I hope that he will speak not only to Catholics but also to Reformation Christians, urging them to be open to reunion with the Church that Christ founded on the Apostles. And particularly in Washington, D.C., when he canonizes Junipero Serra, I hope he will address the religious situation of many Latinos in the United States, who have left the one true Church for Evangelical forms of Christianity.

In view of current events like the Syrian refugee crisis, the pope’s own Latin American background and frequently expressed concerns for migrants and the displaced, and some of the venues and audiences he has scheduled for this trip, it is clear that he will be addressing questions of immigration, marginalization, and welcoming those from other countries. It would also help if the Holy Father, who clearly has the preferential love for the poor, expressed that the answer for them is not to create some combination of government programs, but rather to provide jobs that ensure a decent income for families, so that mothers may have the financial ability to stay home to care for their children.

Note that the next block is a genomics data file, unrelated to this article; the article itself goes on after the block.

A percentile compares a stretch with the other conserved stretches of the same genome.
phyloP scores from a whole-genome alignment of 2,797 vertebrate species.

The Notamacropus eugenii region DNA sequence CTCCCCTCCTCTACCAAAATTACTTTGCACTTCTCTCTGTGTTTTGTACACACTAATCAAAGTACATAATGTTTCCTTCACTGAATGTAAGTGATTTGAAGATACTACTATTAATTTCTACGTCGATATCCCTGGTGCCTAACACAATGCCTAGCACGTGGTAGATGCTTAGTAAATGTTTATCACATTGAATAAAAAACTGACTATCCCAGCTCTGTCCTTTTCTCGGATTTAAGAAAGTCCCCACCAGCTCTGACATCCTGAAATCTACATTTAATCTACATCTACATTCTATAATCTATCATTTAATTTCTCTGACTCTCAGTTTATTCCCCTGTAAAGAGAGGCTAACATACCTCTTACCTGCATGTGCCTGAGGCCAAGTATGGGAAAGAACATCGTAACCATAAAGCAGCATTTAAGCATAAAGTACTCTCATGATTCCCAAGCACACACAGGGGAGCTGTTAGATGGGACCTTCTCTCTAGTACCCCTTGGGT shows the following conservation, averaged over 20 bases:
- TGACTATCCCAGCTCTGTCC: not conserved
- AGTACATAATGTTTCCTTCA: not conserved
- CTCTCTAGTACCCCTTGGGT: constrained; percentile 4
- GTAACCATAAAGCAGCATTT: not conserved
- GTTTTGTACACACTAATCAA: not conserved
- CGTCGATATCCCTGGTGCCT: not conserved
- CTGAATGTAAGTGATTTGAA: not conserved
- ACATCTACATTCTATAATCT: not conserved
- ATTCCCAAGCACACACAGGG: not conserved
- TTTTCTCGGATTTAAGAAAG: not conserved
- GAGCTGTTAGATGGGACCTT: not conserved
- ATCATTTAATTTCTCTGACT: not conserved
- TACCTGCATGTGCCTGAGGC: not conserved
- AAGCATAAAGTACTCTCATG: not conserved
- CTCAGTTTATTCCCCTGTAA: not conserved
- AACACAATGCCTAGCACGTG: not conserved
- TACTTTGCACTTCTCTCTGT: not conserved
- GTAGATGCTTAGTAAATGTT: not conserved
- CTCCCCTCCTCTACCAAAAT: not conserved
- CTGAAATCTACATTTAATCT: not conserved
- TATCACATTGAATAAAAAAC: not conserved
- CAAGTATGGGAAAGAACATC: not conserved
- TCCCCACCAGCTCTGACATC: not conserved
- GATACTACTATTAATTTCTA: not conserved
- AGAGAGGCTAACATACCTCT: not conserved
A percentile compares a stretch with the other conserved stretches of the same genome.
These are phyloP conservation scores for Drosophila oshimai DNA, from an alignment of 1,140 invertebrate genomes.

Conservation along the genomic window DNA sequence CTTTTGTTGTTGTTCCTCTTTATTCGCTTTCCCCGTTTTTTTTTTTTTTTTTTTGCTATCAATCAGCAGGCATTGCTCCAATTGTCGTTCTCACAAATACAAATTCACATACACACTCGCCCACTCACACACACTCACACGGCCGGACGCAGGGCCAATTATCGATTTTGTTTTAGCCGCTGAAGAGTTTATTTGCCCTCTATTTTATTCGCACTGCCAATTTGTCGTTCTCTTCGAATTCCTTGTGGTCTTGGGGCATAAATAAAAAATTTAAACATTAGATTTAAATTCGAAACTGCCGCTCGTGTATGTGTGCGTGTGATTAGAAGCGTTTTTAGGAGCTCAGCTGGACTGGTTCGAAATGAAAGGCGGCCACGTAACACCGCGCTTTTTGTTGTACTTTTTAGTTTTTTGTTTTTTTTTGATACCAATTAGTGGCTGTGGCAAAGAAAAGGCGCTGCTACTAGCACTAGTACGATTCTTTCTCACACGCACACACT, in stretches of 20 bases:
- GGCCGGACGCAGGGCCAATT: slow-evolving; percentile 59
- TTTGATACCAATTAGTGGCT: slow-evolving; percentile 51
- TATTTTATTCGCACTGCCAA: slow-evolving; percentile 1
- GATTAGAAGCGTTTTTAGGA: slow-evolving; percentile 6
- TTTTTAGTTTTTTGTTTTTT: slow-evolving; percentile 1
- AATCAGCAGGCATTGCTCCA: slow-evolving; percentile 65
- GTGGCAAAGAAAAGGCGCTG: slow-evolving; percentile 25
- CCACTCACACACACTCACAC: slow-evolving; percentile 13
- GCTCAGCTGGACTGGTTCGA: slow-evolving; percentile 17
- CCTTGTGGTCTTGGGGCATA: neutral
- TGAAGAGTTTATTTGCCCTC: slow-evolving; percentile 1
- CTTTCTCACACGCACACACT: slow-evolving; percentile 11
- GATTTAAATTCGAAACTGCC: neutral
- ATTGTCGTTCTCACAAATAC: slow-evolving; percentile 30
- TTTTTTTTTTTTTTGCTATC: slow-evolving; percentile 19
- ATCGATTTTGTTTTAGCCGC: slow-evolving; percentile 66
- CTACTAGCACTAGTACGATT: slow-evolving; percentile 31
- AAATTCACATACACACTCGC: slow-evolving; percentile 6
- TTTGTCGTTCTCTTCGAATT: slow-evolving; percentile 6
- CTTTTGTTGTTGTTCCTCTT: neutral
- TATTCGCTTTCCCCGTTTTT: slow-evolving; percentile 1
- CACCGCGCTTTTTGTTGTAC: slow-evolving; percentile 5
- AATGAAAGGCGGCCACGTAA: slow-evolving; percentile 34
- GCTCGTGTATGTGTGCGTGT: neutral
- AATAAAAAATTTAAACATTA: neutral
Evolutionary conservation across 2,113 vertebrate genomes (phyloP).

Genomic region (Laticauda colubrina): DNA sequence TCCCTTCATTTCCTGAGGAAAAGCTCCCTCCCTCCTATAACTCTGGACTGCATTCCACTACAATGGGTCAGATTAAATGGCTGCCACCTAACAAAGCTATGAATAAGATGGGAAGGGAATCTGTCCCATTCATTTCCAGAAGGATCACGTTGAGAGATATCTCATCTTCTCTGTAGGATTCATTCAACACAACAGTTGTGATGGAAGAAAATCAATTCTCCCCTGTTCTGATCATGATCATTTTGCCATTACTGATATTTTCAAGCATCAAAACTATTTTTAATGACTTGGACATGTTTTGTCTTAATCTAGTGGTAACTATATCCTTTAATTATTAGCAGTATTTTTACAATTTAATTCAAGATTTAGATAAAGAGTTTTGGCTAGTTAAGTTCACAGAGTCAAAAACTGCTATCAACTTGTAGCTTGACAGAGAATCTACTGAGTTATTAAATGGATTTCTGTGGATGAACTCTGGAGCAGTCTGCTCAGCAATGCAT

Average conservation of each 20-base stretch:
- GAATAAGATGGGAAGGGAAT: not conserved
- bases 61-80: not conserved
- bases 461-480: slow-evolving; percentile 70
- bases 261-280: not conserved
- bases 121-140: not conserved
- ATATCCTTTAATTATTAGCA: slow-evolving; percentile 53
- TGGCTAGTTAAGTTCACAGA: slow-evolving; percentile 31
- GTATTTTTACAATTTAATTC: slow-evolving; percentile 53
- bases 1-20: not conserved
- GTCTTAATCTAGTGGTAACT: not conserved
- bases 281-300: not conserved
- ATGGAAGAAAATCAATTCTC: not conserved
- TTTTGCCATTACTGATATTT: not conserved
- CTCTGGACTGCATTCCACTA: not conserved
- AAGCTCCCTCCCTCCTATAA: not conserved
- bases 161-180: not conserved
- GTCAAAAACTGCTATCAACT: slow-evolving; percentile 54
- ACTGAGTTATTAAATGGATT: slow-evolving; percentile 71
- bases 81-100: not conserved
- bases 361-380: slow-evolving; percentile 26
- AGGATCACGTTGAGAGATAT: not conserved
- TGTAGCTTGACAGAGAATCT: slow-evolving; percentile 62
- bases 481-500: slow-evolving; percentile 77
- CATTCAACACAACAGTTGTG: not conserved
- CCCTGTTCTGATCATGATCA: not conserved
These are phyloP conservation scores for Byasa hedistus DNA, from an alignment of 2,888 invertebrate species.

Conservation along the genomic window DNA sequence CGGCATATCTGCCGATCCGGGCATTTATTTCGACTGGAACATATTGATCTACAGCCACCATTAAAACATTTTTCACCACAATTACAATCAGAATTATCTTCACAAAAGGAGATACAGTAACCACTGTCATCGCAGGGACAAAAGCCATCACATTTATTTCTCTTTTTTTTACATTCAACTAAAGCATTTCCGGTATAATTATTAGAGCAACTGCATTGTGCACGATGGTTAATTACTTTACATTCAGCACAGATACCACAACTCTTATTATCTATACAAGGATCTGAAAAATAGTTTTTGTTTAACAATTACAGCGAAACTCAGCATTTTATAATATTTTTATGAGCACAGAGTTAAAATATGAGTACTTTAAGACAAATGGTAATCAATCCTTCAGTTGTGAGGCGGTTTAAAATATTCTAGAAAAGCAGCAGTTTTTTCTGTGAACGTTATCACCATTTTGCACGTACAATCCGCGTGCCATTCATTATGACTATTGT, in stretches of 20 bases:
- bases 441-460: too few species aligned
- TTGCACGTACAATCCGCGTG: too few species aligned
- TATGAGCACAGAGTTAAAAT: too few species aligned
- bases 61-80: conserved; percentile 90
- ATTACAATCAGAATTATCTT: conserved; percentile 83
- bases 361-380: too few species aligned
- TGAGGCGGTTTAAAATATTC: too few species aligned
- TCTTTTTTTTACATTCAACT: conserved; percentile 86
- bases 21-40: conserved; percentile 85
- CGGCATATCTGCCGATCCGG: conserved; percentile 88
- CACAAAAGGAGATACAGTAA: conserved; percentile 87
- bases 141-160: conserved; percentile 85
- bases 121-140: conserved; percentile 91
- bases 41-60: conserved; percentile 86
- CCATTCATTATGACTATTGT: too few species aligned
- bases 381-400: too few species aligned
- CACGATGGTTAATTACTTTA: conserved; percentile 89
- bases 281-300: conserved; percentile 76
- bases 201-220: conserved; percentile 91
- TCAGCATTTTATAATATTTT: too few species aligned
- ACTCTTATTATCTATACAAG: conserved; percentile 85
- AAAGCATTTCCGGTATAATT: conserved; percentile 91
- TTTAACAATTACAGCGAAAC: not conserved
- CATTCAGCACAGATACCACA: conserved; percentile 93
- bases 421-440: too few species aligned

Yesterday: the pope arrives in Cuba
Yesterday: the pope arrives in Cuba

The Church in America is struggling on many fronts. Besides the assaults on religious liberty, marriage, and unborn human life, and a materialistic and often morally corrupt culture, there is the continued disproportion between the aging clergy and religious, and those relatively few who are replacing them.